Growing up, Michelle Bruhn was in a family of green thumbs; gardening was second nature. Years later, after having her second child and making the decision to leave her full-time marketing job, Bruhn found time to return her attention to that old passion and the almost quarter-acre plot where she and her parents used to grow raspberry plants for a local nursery.
“I planted way too much that first year,” Bruhn says. “I had so many bags of frozen green beans. But it also forced me to figure out how to use these things in another way.” To store the surplus, Bruhn and her family experimented with canning dilly beans.
Finding solutions to home growing and food sourcing issues like this planted the seeds for a new project: figuring out where to store all these resources and discoveries. Soon, Bruhn’s blog, Forks in the Dirt, bloomed into a resource, including everything from articles about shopping local farmers markets and starting your own backyard vegetable garden, to finding ways to source food locally and responsibly.
“I’ve always been a writer, and I’ve always gardened. This was a way to share what I knew about gardening, share my passion for local food,” Bruhn says. It was also a reason to visit local farms she’d always wanted to see for herself. She says, “It was a way for me to get to know some of these farmers better, who I admired. And find out some tips and tricks for other people.”
As a culture, notes Bruhn, we’ve moved away from being close with our food and how it’s produced. Instead of eating seasonally, our grocery stores are often stocked through a supply chain that spans the globe. But aside from consuming a lot of energy, we often sacrifice taste during transit.
Starting to be more aware of where your food is coming from may seem daunting, but it doesn’t have to be. “One of the basic tenets I always talk about is kind of a two-tined approach: Grow your own and know your farmer,” Bruhn says. Most food travels more than 1,500 miles before it gets to the grocery store, Bruhn explains. “So, if you can grow a couple things that might take a lot of packaging or a long travel time, you can save a tremendous amount of energy.”
Bruhn uses garlic as an example. Most garlic is grown in China and travels 5,000 miles to reach our grocery stores. But growing it yourself has numerous benefits. “It’s going to taste amazing, it’s easy to grow and it keeps away bunnies,” Bruhn says. This makes garlic an excellent candidate for flowerbeds, too, a topic Bruhn covers in her edible landscaping class, one of many classes she teaches that has migrated onto an online format during the time of COVID.
Another easy starter that often arrives to us overpackaged is salad mix lettuces. “Lettuces are really easy to grow. You can start them on your windowsill in March and move them out in April, and you have fresh salad by late-April, May,” Bruhn says. “That, and herbs; those are the two starter things people usually get hooked on because having fresh herbs around is wonderful.” Plus, they don’t take up much space. Even if you don’t have a yard, you can grow them on a balcony or deck in pots.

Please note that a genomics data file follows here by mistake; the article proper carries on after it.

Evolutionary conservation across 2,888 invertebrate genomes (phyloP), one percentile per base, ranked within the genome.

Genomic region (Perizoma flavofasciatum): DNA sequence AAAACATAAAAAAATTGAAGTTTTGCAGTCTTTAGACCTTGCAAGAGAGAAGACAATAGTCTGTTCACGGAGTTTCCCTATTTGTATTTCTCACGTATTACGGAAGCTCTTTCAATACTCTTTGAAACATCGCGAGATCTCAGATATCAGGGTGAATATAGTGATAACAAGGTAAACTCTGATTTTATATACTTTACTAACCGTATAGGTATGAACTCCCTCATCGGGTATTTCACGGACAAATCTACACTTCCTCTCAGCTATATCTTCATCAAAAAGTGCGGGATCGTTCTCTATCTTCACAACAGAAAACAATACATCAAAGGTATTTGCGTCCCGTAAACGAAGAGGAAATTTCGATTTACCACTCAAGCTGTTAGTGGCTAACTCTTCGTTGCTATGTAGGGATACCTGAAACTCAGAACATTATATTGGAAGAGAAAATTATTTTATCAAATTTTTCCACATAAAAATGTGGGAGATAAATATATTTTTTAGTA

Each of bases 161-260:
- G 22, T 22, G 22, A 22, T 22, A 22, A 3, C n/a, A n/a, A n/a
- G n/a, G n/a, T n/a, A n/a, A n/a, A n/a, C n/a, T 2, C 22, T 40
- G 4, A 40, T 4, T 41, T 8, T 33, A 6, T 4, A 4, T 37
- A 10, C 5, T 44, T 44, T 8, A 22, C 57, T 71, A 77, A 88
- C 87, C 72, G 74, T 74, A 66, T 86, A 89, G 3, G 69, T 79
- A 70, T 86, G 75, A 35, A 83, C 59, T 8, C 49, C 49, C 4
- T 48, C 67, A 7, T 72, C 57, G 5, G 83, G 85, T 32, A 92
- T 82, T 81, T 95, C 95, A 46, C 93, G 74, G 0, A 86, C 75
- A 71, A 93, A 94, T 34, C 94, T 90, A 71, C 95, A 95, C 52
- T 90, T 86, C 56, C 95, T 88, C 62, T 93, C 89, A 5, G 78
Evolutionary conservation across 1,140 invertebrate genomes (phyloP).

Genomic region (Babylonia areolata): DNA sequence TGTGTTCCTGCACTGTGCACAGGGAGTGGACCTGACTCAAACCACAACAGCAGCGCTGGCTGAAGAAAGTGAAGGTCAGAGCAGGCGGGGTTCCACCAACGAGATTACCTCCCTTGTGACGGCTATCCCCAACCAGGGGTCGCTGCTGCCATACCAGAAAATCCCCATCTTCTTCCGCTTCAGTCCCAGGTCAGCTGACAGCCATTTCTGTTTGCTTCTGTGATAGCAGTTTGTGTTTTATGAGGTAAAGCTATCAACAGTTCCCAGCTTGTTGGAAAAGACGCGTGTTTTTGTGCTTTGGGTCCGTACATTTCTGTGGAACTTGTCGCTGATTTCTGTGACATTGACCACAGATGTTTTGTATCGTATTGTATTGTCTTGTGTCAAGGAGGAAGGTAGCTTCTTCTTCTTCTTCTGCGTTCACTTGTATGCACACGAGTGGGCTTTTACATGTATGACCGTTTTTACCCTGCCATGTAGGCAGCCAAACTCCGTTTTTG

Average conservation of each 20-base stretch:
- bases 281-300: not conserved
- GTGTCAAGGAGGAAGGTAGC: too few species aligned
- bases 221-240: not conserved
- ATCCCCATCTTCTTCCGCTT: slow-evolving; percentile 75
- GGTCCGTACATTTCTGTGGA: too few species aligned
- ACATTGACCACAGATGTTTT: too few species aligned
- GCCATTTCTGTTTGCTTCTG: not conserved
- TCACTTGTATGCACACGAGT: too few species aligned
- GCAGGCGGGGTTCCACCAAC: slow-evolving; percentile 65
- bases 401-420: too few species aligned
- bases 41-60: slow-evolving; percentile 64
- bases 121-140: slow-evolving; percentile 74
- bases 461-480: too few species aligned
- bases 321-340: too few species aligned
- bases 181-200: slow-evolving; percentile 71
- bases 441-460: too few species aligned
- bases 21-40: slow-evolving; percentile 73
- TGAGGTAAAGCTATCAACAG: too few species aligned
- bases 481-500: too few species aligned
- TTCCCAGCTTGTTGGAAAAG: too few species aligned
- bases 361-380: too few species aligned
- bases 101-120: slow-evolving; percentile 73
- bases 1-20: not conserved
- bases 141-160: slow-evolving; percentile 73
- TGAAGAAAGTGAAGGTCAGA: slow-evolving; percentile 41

When it comes to the second tine of Bruhn’s advice, getting to know your local farmers at a farmers market, Bruhn has some very un-Minnesotan advice. “Ask the farmers some questions, like, ‘How did you grow this?’ ‘Do you use organic methods?’ ‘When was this produce picked?’ It’s okay to ask those questions.”
An additional upside to asking these kinds of questions is that you’re starting to lay the groundwork for an ongoing relationship with farmers at your local market. “I strongly recommend people start those kinds of conversations because then the second time you come back, if you’ve had a conversation with that farmer, they will remember you,” she says.
Another way to connect with local farms is through a Community Supported Agriculture program, or CSA. “CSA is something that you sign up for in advance with the farmers. You’re signing up for a whole season’s worth of food ahead of time,” says Bruhn. “So, you say, I’m going to get a weekly box of food for these 12 weeks and I’m going to commit to paying you for that.”
Bruhn always updates her CSA blog by March. “If you don’t know where to start, you’re not sure you’re going to be able to make it out to a farmers market or whatever, one way to know you’re going to make a commitment to local food is to purchase that CSA,” says Bruhn.
Looking for other ways to get started growing or supporting local farmers? Visit forksinthedirt.com for everything from articles to resources to tasty recipes.
Starting Your First Vegetable Garden
Bruhn’s first piece of advice for getting started is the same as any realtors. “I always say it starts with location, location, location,” she says. “It depends on where your sun is; that’s always first.”
Another variable most people don’t consider is the path backyard wildlife like deer and squirrels take through their yard to get to a bird feeder or other point of interest. “Placement is really one of those things that you only get the chance to do once, and you figure out afterwards, ‘Oh, that’s why I shouldn’t have put it there,’” Bruhn says.
After you’ve considered all the variables you can come up with in regard to location, soil comes second. Cultivating the right soil in your own backyard can take a few seasons, so often it’s quicker to craft a simple raised soil bed.
“If you want to have some good success right away, go ahead and put down some cardboard to kill the grass on the bottom,” Bruhn says. “Then layer on some compost and soil, some good local soil, and mound it up so you can get about six inches deep; you’ll be able to plant in that right away.”